In Ensembl release 109, we introduce a new display that integrates experimentally verified interactions between genes, proteins, mRNA or other small molecules onto our gene pages. This adds an additional layer of data that enables deeper analysis into the ways species interact in a variety of contexts. So far, we have imported curated interactions from PHI-base, HPIDB, and PlasticDB for which we could find exact protein matches in Ensembl.
The image below shows interactions between Phaeosphaeria nodorum (a major fungal pathogen of wheat) gene and proteins in Triticum aestivium (wheat). These interactions have been identified in the literature and imported from PHI-base, our collaborators at Rothamsted Research. Two of these have a target protein in the host identified through experimentation, and a third one has been confirmed but remains to be determined. In cases where several experiments are described in the same paper for the same interaction, we will link to the original databases for further information.
You can also view molecular interactions between different species and synthetic molecules. We are showing below the interaction between Saccharomonospora viridis protein SAMN02982918_2340 and different types of polymers; imported from PlasticDB.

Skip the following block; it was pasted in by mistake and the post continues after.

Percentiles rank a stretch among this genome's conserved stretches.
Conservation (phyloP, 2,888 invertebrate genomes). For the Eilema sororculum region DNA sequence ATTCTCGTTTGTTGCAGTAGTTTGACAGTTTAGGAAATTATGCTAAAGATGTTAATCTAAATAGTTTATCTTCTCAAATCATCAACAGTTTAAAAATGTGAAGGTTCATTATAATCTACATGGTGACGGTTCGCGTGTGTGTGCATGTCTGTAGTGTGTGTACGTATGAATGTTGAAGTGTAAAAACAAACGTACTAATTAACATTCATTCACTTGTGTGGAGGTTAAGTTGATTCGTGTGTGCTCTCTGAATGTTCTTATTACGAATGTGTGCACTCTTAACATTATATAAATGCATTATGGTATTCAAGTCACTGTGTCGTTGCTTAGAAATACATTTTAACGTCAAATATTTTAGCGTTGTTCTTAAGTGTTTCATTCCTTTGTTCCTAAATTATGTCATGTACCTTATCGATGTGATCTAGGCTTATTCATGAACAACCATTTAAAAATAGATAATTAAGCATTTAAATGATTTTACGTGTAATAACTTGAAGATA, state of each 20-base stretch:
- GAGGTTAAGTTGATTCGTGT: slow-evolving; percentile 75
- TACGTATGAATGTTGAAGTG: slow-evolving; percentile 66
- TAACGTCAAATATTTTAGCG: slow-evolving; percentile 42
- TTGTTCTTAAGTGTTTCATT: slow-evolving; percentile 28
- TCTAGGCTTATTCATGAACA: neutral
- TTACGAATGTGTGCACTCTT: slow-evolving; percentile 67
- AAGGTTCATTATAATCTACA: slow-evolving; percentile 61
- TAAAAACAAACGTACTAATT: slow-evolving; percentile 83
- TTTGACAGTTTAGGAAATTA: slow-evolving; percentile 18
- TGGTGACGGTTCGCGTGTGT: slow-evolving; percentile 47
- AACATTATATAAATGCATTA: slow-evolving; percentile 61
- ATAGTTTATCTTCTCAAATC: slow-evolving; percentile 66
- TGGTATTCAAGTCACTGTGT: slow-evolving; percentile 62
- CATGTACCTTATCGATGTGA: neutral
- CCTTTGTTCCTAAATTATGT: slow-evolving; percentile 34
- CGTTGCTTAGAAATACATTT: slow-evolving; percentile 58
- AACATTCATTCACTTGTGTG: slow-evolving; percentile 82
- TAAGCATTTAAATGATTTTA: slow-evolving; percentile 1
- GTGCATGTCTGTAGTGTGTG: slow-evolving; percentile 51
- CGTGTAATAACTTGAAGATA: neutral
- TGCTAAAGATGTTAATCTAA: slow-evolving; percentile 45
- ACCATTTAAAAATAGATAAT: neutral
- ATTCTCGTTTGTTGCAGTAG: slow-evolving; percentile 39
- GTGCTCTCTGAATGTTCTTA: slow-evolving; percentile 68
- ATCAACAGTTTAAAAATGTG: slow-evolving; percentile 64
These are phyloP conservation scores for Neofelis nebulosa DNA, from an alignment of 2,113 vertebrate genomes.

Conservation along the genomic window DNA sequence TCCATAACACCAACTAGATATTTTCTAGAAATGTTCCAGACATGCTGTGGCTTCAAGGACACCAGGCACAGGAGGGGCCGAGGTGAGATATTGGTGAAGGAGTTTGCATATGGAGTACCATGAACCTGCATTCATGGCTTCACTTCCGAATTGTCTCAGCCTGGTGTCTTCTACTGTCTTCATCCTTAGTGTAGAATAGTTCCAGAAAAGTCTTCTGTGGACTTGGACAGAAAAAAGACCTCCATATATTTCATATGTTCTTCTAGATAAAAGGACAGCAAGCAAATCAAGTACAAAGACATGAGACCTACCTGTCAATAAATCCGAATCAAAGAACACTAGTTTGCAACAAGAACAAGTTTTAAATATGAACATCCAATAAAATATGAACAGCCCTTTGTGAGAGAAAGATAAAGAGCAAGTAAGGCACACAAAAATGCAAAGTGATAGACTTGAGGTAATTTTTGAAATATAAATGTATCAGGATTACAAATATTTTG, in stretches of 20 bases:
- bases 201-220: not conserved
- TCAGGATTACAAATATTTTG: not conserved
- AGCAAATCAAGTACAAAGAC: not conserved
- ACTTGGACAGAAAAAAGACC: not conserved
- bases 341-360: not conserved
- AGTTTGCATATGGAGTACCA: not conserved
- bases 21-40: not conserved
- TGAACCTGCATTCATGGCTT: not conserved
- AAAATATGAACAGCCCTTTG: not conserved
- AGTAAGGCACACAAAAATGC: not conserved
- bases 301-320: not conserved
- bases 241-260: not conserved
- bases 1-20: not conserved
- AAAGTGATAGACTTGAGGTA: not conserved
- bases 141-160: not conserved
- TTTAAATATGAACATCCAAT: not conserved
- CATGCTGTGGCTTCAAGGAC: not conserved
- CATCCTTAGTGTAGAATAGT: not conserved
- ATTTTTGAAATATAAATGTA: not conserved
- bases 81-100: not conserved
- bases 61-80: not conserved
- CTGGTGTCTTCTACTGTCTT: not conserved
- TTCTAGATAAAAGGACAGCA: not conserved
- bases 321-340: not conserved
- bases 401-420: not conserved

Our data model has captured interactions from multiple resources and used a number of ontologies to describe the experiments and the associated metadata. We have imported 13,648 interactions for a total of 470 species across the six Ensembl sites.
Number of INTERACTIONS per division (filtered by source_db):
|Input data resource||TOTAL||Bacteria||Fungi||Metazoa||Plants||Protists||Vertebrates|
A set of REST endpoints have been made available to allow this information to be queried programmatically. More documentation on these endpoints can be found on interactions.rest.ensembl.org.
Unravelling molecular interactions within species has become increasingly important. The unprecedented rate of emergence of microbial pathogens that are resistant to existing chemistries has led to concerns over the possible collapse of our healthcare and food systems [Fisher et al., 2018]. Careful stewardship of antimicrobial therapies and an urgent effort to discover novel intervention techniques, including alternative strategies such as biological control agents and RNA interference will be crucial to solving this issue. Furthermore, the poleward migration of certain microorganisms due to climate change exposes a set of previously uninvolved hosts to their infection mechanisms. Tools that enable a deeper understanding and extrapolation of this data from known, well-studied species to novel hosts and emerging pathogens, will help researchers develop preventive interventions.
- Fisher M.C, Hawkins N.J, Sanglard D, Gurr S.J. Worldwide emergence of resistance to antifungal drugs challenges human health and food security. Science. 2018, 18;360(6390):739–42.